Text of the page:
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Reading While Black

Reviewing Esau McCaulley on African American biblical interpretation.

David Emmanuel Goatley
David Emmanuel Goatley
David Emmanuel Goatley is the Director of the Office of Black Church Studies at Duke Divinity School and a Research Professor of Theology and Black Church Studies.

Black people often do not fit easily into popular Western European or North American paradigms. Widely accepted patterns of thought and being have for too long now been conceived and constructed by those who presume their particular worldviews to be normative for all. These worldviews, poisoned as they are by deeply sown assumptions of the inferiority, inability, and inadequacy of all those who do not conform neatly to the historically dominant culture’s expectations or aspirations, have a powerful influence on accepted modes of interpretation and application, biblical scholarship being no exception.

Black life and thought is polyrhythmic (using multiple rhythms simultaneously) and polyphonic (producing more than one tone at a time). Black people do not necessarily adhere to White melodies and metres, though they can if they so choose. Black people live in multiple worlds, contend with multiple realities, and negotiate multiple identities to thrive, or just survive.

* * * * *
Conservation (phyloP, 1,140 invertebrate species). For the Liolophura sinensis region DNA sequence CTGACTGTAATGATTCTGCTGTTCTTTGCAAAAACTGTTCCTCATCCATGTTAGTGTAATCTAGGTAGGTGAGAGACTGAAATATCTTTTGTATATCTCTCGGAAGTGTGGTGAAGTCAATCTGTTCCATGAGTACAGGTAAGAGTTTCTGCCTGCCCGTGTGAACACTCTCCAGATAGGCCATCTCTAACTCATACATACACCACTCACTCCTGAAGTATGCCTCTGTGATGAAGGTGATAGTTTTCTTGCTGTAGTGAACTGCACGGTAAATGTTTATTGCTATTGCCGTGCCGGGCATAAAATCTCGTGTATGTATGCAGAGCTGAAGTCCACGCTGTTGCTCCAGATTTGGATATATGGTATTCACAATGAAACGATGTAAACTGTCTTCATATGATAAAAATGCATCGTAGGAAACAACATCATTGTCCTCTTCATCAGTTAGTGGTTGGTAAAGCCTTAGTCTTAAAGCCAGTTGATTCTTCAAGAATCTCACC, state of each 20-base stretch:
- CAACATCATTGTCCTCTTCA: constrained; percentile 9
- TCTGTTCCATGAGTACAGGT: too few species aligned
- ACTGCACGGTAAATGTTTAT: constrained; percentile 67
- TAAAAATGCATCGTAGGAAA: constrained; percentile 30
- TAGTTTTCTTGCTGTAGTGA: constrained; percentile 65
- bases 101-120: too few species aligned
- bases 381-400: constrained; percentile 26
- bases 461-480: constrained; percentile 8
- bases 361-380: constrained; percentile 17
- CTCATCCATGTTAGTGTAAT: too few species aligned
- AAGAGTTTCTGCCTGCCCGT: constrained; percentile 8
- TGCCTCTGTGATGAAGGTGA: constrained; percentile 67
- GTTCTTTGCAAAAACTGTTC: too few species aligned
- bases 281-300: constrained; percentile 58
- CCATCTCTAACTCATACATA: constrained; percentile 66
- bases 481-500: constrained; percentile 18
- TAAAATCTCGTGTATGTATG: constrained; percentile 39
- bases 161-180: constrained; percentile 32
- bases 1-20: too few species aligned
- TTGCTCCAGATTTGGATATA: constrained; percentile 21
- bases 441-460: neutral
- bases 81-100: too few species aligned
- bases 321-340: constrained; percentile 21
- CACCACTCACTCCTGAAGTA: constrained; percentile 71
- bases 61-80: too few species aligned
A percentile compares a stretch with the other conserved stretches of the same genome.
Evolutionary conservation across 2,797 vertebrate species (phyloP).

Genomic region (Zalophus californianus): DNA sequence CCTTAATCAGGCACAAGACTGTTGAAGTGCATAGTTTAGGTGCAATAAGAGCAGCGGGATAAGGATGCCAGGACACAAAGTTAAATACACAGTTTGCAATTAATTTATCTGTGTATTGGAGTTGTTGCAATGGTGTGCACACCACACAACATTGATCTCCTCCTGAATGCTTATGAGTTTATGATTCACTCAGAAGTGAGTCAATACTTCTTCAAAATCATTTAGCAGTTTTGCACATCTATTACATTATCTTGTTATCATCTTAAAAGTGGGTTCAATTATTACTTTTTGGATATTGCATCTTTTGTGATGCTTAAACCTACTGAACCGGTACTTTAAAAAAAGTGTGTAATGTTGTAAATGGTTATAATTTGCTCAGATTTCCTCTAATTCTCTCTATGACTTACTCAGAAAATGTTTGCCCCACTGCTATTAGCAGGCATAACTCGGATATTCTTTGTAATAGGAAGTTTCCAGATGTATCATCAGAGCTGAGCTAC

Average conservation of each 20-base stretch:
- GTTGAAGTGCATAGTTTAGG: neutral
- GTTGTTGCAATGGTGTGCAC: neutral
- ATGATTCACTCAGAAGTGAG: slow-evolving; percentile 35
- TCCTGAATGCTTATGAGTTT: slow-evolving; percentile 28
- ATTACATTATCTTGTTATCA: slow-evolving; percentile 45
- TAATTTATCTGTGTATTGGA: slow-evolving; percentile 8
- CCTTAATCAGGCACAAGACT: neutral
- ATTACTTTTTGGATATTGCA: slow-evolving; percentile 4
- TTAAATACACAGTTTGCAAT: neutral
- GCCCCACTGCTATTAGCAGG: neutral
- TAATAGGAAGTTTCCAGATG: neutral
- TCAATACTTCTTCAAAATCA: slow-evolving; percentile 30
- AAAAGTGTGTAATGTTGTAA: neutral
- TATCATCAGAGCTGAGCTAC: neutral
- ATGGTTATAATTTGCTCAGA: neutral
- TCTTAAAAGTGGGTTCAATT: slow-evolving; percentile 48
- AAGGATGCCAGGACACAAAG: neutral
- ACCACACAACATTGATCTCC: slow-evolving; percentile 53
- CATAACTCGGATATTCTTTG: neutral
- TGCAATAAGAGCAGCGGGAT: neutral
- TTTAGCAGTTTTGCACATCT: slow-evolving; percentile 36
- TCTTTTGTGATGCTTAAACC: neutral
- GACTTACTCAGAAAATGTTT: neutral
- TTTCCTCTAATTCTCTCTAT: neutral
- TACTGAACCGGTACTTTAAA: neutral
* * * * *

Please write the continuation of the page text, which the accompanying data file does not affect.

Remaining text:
Unfortunately, the majority of theologians, biblical scholars, pastors, and everyday laypeople formed by the dominant modes of biblical interpretation in North America don’t know how to interpret this agile symphony, if they hear it at all. Like fish unaware of the water in which they swim, a tremendous number of White leaders and authors remain ignorant of the lenses they wear, lenses colored by an assumption of privilege accrued from the implicit and explicit racist ideology implanted centuries ago and festering still. This obliviousness invariably leads to misunderstanding when Black people do not acquiesce to White definitions and descriptions. It is a misunderstanding that can quickly give birth to contempt and dismissal, denial and even death.

According to Esau D. McCaulley, a professor of New Testament at Wheaton College, “If Black biblical interpretation is to be free to chart its own path, it is also free to reject the thoroughgoing skepticism that stands as one legacy of the European dominance of biblical studies.” His new book, Reading While Black, articulates a Black ecclesial biblical interpretation that has something to say and can speak for itself.

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